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A partition of a set S is a separation of the set into an arbitrary number of non-empty, pairwise disjoint subsets whose union is exactly S. What manner of a data structure should be used to represent a partition of a set if the following methods need to be optimized:

  1. moving an element from one part to another, possibly an entirely new one, and
  2. iterating over the parts of the partition.

A naive way of prioritizing 1 would be a hash/tree/whatever mapping from set elements to "part labels", but iterating over the parts would require O(N) for first constructing the actual parts from the labels. 2 is naively prioritized as a hash/tree/whatever set of hash/tree/whatever sets, but then moving elements around, especially to new subsets, incurs that memory management overhead.

Is there a way to get the best of both worlds? The implementation I need is Python but I imagine this is a cross-language question.

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migrated from stackoverflow.com Sep 3 '12 at 21:26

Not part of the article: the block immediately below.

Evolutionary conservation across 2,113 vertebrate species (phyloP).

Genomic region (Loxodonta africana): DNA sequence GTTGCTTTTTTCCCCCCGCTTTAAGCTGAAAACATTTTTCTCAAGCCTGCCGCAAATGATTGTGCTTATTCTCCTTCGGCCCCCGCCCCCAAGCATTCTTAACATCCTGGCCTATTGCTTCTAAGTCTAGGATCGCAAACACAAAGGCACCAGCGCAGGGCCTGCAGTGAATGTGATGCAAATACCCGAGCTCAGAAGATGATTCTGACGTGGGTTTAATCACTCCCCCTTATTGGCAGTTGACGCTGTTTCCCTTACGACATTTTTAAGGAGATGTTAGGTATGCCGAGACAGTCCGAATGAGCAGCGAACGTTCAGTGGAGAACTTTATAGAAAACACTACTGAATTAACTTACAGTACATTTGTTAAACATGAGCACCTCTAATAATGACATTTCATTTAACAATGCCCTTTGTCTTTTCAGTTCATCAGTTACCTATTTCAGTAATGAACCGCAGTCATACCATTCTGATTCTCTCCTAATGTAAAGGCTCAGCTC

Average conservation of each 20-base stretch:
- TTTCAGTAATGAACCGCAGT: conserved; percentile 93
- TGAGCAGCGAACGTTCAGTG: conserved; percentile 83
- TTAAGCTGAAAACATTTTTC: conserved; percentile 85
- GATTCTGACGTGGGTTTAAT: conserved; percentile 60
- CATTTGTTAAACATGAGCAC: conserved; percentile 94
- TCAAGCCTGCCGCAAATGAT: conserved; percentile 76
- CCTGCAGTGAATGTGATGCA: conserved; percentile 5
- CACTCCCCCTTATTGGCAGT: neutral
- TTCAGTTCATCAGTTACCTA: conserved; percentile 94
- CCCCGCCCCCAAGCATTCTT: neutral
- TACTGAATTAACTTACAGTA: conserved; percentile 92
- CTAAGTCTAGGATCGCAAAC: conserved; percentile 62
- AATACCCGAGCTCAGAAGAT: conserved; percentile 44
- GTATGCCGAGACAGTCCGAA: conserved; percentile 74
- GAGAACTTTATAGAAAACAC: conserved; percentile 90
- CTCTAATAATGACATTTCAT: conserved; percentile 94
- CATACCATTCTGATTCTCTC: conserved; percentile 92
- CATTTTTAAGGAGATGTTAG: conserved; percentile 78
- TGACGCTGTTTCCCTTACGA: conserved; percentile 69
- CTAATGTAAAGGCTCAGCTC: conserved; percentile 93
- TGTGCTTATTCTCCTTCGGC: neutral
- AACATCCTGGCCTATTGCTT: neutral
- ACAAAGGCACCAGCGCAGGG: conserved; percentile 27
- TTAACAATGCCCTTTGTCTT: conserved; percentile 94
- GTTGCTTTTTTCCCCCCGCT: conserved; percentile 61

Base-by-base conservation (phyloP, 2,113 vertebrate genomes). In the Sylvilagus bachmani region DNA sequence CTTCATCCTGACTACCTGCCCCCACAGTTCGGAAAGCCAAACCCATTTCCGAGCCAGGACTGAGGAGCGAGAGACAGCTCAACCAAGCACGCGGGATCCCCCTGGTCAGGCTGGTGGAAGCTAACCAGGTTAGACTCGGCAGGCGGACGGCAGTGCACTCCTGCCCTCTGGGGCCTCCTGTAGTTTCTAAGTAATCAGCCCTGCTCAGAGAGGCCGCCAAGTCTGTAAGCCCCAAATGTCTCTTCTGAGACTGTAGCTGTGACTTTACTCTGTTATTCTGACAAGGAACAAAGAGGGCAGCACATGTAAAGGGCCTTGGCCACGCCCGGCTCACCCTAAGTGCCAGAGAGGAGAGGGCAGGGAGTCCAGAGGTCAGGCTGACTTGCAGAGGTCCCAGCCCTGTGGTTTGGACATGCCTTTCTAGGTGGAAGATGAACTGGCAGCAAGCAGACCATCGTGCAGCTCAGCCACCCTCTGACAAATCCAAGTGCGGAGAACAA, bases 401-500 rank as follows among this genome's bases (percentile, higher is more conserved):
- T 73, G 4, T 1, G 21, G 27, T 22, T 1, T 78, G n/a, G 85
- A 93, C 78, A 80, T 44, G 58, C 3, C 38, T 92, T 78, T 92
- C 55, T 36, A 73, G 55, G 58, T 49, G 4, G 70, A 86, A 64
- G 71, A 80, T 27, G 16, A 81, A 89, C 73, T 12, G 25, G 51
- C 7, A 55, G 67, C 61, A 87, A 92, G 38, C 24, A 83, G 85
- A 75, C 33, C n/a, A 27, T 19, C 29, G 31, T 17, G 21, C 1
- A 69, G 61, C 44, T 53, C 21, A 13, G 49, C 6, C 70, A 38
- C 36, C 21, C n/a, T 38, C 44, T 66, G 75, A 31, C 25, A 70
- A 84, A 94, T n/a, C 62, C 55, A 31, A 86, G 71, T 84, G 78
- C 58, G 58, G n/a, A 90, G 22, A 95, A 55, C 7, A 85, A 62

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  • $\begingroup$ What are your goals, in particular runtime- and space-wise? $\endgroup$ – Raphael Sep 4 '12 at 17:35
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I'm not familiar with the topic, so all I can do is give a few pointers. Manipulating partitions of finite sets is known by several names:

  • union-find when you start with singletons and progressively merge sets;
  • partition refinement when you start with a single set and progressively split it;
  • union-split-find when sets can be both merged and split as in your case.

Katherine J. Lai's discusses the union-split-find problem and proposes an algorithm using B-trees that double as finger trees to represent each set. Each element is represented by a distinct integer; using consecutive values for elements that are likely to remain together is more efficient. To merge two sets, split them into non-overlapping intervals that are entirely contained in one of the sets, and join the pieces together. See her thesis for details.

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